Katie

    I debated giving this book a three but it took a turn about two-thirds in (around the time of the Halloween shaming) and became quite a slog. I very much appreciate learning what I did about how Asperger's presents in girls while reading this book, but it was so very clearly about one specific family's journey with Kristina-flavored Asperger's, so I'm not sure how good of a reference it would be for others if their daughter experienced Asperger's differently. This book also could have done with I debated giving this book a three but it took a turn about two-thirds in (around the time of the Halloween shaming) and became quite a slog. I very much appreciate learning what I did about how Asperger's presents in girls while reading this book, but it was so very clearly about one specific family's journey with Kristina-flavored Asperger's, so I'm not sure how good of a reference it would be for others if their daughter experienced Asperger's differently. This book also could have done with quite a bit more editing, for reasons other reviewers have mentioned in more detail. As a childless, decidedly nonreligious, non-educator, single 31-year-old with no personal connection to any children or adults with Asperger's (of either sex/gender), I am not the target audience for this book, so your mileage may vary! As to how I ended up reading it, my mom read it for her master's program and I had borrowed it to lend to a friend but was slow in returning it and it fulfilled a spot on my Book Riot reading challenge, so here we are. Definitely worth a shot if you are truly clueless on the topic and want some personal stories, but I hope there are better resources out there. Read Harder 2019: A book published prior to Jan. 1, 2019 with fewer than 100 reviews on Goodreads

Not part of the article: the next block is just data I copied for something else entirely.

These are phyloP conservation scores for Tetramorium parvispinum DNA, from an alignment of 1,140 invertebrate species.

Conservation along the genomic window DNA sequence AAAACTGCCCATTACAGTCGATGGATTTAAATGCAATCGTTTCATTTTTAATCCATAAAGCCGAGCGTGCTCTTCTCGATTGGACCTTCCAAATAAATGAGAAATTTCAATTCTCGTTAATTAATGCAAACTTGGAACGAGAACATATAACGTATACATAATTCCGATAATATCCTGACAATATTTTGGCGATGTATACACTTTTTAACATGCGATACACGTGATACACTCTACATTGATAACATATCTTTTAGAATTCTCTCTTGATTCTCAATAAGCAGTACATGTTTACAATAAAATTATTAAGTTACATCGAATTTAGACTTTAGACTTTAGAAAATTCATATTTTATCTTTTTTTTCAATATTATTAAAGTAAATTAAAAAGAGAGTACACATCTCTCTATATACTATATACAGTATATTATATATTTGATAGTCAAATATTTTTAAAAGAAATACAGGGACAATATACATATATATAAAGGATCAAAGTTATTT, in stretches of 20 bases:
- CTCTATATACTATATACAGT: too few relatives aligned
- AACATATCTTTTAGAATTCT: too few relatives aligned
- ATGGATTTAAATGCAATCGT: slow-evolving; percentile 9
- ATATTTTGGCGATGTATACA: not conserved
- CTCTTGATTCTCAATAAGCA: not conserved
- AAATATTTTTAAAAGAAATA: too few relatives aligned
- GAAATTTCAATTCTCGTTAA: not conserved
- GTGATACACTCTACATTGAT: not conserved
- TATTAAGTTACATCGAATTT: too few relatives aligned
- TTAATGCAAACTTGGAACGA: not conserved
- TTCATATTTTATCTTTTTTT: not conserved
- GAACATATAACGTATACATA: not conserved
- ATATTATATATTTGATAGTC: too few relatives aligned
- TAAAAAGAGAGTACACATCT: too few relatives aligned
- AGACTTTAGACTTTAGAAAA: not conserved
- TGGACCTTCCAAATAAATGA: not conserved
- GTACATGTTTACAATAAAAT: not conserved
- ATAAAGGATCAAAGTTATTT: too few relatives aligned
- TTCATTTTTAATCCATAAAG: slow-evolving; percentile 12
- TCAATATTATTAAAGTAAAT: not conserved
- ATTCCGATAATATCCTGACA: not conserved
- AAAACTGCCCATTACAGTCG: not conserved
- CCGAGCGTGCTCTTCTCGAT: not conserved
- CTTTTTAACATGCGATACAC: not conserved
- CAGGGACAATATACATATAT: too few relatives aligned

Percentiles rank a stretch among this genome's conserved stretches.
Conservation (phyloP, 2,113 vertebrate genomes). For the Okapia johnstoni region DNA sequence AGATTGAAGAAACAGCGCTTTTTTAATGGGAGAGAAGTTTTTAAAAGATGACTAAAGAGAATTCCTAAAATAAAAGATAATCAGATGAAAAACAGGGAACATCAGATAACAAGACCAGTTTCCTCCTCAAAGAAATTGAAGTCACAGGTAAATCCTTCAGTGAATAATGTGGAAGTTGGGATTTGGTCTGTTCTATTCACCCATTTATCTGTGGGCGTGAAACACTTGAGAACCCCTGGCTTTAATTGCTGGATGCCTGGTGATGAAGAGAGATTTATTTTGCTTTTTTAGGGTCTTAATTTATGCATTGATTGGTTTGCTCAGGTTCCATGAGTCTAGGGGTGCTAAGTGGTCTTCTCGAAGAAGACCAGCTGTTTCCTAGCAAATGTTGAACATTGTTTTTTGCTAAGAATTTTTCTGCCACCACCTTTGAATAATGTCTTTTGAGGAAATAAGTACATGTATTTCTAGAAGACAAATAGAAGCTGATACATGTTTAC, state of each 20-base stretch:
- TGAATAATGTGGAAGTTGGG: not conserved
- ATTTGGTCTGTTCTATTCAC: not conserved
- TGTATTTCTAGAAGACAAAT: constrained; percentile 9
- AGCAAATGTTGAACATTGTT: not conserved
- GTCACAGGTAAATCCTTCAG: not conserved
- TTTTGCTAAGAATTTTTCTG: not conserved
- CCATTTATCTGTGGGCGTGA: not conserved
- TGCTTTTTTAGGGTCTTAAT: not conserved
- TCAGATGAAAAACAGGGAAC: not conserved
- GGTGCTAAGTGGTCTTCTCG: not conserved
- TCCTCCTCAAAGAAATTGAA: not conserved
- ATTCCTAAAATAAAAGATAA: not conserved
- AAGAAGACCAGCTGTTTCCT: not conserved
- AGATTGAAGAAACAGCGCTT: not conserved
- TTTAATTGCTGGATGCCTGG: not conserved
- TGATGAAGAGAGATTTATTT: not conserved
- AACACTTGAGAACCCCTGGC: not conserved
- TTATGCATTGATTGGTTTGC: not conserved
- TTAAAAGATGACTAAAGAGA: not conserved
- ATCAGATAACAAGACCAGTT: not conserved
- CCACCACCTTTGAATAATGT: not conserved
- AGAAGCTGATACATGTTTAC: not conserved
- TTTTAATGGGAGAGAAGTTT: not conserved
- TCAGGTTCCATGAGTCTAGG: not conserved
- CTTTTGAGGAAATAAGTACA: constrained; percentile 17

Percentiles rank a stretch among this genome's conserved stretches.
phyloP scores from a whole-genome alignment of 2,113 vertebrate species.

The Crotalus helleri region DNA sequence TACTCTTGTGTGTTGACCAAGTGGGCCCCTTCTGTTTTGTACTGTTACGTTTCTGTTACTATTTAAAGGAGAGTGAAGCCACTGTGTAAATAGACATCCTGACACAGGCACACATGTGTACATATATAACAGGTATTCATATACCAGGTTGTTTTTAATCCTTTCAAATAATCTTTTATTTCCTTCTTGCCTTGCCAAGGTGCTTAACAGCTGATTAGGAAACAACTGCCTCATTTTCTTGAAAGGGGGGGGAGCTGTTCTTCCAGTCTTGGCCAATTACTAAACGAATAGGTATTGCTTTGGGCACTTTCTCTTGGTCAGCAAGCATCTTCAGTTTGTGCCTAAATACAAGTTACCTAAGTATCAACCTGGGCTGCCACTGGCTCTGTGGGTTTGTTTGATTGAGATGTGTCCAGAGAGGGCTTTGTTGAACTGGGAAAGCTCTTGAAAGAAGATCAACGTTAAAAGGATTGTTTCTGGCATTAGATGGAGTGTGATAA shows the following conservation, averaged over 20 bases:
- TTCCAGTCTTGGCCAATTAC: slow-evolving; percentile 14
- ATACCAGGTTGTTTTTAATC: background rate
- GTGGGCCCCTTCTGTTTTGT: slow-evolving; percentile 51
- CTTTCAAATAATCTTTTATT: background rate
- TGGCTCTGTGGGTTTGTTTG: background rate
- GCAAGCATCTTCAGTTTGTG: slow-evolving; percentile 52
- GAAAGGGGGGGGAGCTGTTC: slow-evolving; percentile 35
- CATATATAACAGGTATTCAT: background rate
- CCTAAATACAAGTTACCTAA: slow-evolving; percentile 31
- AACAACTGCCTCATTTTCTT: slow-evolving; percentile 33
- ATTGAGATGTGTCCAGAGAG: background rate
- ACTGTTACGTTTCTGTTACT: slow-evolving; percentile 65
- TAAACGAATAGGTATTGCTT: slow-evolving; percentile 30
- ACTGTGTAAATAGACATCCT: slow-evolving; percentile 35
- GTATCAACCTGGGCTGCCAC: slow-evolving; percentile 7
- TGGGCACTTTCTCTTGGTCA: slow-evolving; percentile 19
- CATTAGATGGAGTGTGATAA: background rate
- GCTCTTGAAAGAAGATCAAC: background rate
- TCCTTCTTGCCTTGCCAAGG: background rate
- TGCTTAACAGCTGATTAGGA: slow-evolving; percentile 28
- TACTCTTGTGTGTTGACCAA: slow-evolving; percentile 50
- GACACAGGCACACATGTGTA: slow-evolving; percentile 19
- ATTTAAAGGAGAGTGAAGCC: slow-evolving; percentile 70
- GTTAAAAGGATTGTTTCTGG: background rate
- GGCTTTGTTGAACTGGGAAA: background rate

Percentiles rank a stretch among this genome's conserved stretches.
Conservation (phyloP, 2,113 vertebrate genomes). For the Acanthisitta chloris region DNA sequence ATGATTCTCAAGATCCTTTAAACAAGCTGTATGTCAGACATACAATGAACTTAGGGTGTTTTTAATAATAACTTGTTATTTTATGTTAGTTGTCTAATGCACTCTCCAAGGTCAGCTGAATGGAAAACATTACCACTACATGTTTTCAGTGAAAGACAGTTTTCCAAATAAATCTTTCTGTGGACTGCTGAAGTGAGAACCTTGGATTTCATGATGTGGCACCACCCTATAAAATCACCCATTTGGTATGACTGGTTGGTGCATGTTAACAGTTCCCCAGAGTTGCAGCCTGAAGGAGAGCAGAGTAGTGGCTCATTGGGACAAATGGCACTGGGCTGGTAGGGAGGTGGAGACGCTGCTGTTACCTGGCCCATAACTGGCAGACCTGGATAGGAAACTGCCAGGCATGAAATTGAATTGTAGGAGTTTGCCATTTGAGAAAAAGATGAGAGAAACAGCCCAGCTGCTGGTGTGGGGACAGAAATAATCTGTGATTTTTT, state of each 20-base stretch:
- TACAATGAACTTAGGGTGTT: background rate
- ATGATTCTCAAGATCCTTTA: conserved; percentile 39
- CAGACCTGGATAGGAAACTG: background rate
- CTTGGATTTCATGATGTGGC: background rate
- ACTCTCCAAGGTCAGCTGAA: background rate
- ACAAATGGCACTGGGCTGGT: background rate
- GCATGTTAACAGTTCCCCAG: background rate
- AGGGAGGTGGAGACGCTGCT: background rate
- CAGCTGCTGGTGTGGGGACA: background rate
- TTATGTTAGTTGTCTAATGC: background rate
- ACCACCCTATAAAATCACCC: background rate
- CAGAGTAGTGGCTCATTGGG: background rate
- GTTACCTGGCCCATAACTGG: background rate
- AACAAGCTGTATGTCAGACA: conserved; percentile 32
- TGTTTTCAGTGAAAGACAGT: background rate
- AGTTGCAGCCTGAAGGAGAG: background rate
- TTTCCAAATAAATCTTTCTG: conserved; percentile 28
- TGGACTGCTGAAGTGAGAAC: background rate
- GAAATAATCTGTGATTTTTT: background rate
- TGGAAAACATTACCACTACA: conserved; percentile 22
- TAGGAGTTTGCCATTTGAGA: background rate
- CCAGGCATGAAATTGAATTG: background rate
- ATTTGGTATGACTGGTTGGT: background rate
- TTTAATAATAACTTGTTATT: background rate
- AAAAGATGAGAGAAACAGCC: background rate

8. 5 out of 5

    Gerry

    A Mom has decided to tell the world about her daughter, Kristina who has Aspergers. I've had an interest in Asperger's Syndrome for quite some time. I volunteer with a group that works with people with disabilities and some are on the Autistic Spectrum. And I'd like to put together a story time for Special needs kids at the library, so every bit of information I can pick up is helpful. I also enjoy reading books that are written from the perspective of sharing a story so that others might benefit A Mom has decided to tell the world about her daughter, Kristina who has Aspergers. I've had an interest in Asperger's Syndrome for quite some time. I volunteer with a group that works with people with disabilities and some are on the Autistic Spectrum. And I'd like to put together a story time for Special needs kids at the library, so every bit of information I can pick up is helpful. I also enjoy reading books that are written from the perspective of sharing a story so that others might benefit and this is one of those.